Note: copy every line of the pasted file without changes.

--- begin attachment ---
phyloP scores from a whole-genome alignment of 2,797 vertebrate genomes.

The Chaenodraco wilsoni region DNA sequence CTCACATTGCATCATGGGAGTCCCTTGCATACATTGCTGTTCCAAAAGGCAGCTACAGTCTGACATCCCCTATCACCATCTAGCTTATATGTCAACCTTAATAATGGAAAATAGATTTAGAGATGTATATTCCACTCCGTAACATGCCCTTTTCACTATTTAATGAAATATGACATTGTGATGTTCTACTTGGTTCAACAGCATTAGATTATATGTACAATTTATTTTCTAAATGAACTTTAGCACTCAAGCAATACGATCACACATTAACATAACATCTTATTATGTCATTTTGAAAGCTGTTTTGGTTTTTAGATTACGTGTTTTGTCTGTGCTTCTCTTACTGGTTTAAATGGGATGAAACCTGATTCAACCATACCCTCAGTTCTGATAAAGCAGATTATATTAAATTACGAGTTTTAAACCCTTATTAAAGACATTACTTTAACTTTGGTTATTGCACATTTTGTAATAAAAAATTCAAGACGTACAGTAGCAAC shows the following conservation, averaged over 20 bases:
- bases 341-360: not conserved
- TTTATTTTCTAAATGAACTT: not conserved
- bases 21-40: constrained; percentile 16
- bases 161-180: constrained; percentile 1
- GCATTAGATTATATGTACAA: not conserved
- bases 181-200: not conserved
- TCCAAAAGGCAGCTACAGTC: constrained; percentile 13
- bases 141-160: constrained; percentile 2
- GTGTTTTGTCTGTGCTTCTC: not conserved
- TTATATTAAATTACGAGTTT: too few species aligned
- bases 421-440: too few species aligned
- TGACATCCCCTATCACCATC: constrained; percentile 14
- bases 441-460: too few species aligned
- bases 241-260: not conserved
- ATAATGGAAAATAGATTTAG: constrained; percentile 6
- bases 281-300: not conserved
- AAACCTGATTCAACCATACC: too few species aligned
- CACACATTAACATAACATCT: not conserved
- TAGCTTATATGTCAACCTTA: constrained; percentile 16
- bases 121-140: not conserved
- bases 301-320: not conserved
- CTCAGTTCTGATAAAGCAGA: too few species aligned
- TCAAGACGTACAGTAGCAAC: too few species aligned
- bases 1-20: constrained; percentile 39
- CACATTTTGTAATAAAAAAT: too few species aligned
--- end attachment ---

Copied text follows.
phyloP scores from a whole-genome alignment of 2,797 vertebrate genomes.

The Chaenodraco wilsoni region DNA sequence CTCACATTGCATCATGGGAGTCCCTTGCATACATTGCTGTTCCAAAAGGCAGCTACAGTCTGACATCCCCTATCACCATCTAGCTTATATGTCAACCTTAATAATGGAAAATAGATTTAGAGATGTATATTCCACTCCGTAACATGCCCTTTTCACTATTTAATGAAATATGACATTGTGATGTTCTACTTGGTTCAACAGCATTAGATTATATGTACAATTTATTTTCTAAATGAACTTTAGCACTCAAGCAATACGATCACACATTAACATAACATCTTATTATGTCATTTTGAAAGCTGTTTTGGTTTTTAGATTACGTGTTTTGTCTGTGCTTCTCTTACTGGTTTAAATGGGATGAAACCTGATTCAACCATACCCTCAGTTCTGATAAAGCAGATTATATTAAATTACGAGTTTTAAACCCTTATTAAAGACATTACTTTAACTTTGGTTATTGCACATTTTGTAATAAAAAATTCAAGACGTACAGTAGCAAC shows the following conservation, averaged over 20 bases:
- bases 341-360: not conserved
- TTTATTTTCTAAATGAACTT: not conserved
- bases 21-40: constrained; percentile 16
- bases 161-180: constrained; percentile 1
- GCATTAGATTATATGTACAA: not conserved
- bases 181-200: not conserved
- TCCAAAAGGCAGCTACAGTC: constrained; percentile 13
- bases 141-160: constrained; percentile 2
- GTGTTTTGTCTGTGCTTCTC: not conserved
- TTATATTAAATTACGAGTTT: too few species aligned
- bases 421-440: too few species aligned
- TGACATCCCCTATCACCATC: constrained; percentile 14
- bases 441-460: too few species aligned
- bases 241-260: not conserved
- ATAATGGAAAATAGATTTAG: constrained; percentile 6
- bases 281-300: not conserved
- AAACCTGATTCAACCATACC: too few species aligned
- CACACATTAACATAACATCT: not conserved
- TAGCTTATATGTCAACCTTA: constrained; percentile 16
- bases 121-140: not conserved
- bases 301-320: not conserved
- CTCAGTTCTGATAAAGCAGA: too few species aligned
- TCAAGACGTACAGTAGCAAC: too few species aligned
- bases 1-20: constrained; percentile 39
- CACATTTTGTAATAAAAAAT: too few species aligned